Reckling is 2-0 with a 0.95 ERA in three starts at Double-A Arkansas after going 1-2 with a 0.95 ERA in three starts at high Class A Rancho Cucamonga. Combined, he has 33 strikeouts against 12 walks in 38 innings.
In Seattle now with the Angels, feeling their pain and unimaginable sense of desolation over the loss of Nick Adenhart, I am trying to carry on, but I still am numb, disoriented, not entirely here. My coping abilities clearly have limits.
It’s been six days. Six decades won’t be long enough to get over this.
This is essentially what Shane Loux was saying yesterday after a remarkable performance against the Mariners on a frigid day at Safeco Field in front of a packed house that had come to welcome Ken Griffey Jr. back to his original baseball home. We use the word courage much too often in sports, but I feel it’s a courageous effort for the Angels to just take the field at this time, let alone play the game at a high level.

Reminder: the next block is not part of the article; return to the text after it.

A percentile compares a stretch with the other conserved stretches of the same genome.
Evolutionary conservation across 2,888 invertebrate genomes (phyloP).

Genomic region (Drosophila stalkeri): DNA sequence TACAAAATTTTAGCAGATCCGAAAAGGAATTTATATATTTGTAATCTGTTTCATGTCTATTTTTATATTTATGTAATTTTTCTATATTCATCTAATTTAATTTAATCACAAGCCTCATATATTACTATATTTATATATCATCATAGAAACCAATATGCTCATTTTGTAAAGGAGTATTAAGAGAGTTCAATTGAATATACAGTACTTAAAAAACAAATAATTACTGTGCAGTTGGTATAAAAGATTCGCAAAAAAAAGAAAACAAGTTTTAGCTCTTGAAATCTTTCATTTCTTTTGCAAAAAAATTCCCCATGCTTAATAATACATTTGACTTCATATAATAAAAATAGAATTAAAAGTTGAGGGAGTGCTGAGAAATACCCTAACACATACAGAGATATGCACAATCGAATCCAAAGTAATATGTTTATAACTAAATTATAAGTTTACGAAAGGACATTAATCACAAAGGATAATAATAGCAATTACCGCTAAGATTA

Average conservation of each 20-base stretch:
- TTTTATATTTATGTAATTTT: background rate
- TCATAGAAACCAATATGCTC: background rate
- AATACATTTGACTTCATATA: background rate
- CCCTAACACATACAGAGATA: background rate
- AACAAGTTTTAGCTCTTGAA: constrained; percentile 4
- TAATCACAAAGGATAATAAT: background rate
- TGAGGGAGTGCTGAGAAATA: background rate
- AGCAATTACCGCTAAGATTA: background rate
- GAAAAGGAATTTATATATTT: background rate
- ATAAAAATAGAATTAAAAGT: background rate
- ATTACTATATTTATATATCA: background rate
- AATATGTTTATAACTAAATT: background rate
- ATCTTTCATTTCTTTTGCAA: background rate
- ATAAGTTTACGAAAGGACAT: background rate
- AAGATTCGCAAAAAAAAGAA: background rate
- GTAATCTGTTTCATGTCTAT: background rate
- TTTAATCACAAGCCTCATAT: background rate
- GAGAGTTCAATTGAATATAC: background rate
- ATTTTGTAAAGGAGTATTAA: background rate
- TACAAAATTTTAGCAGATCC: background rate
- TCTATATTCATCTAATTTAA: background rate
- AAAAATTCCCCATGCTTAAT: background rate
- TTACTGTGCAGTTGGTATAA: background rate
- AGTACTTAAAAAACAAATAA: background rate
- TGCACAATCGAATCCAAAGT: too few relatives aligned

Loux expressed a sentiment shared, I’m sure, by every Angels player, coach, manager Mike Scioscia and the entire organizational staff when he said Nick was in his thoughts all day long – and hasn’t left his thoughts since the horrible news came on Thursday morning.
The reader response to my post on Nick was heartwarming, but it also served to drive home the enormity of this loss. He was just getting started. I can’t seem to get past that right now, how it was all in front of him.
Friends have called, expressing various reactions, and one question I’m asked over and over is this: How good would Nick Adenhart have been if his career had played itself out?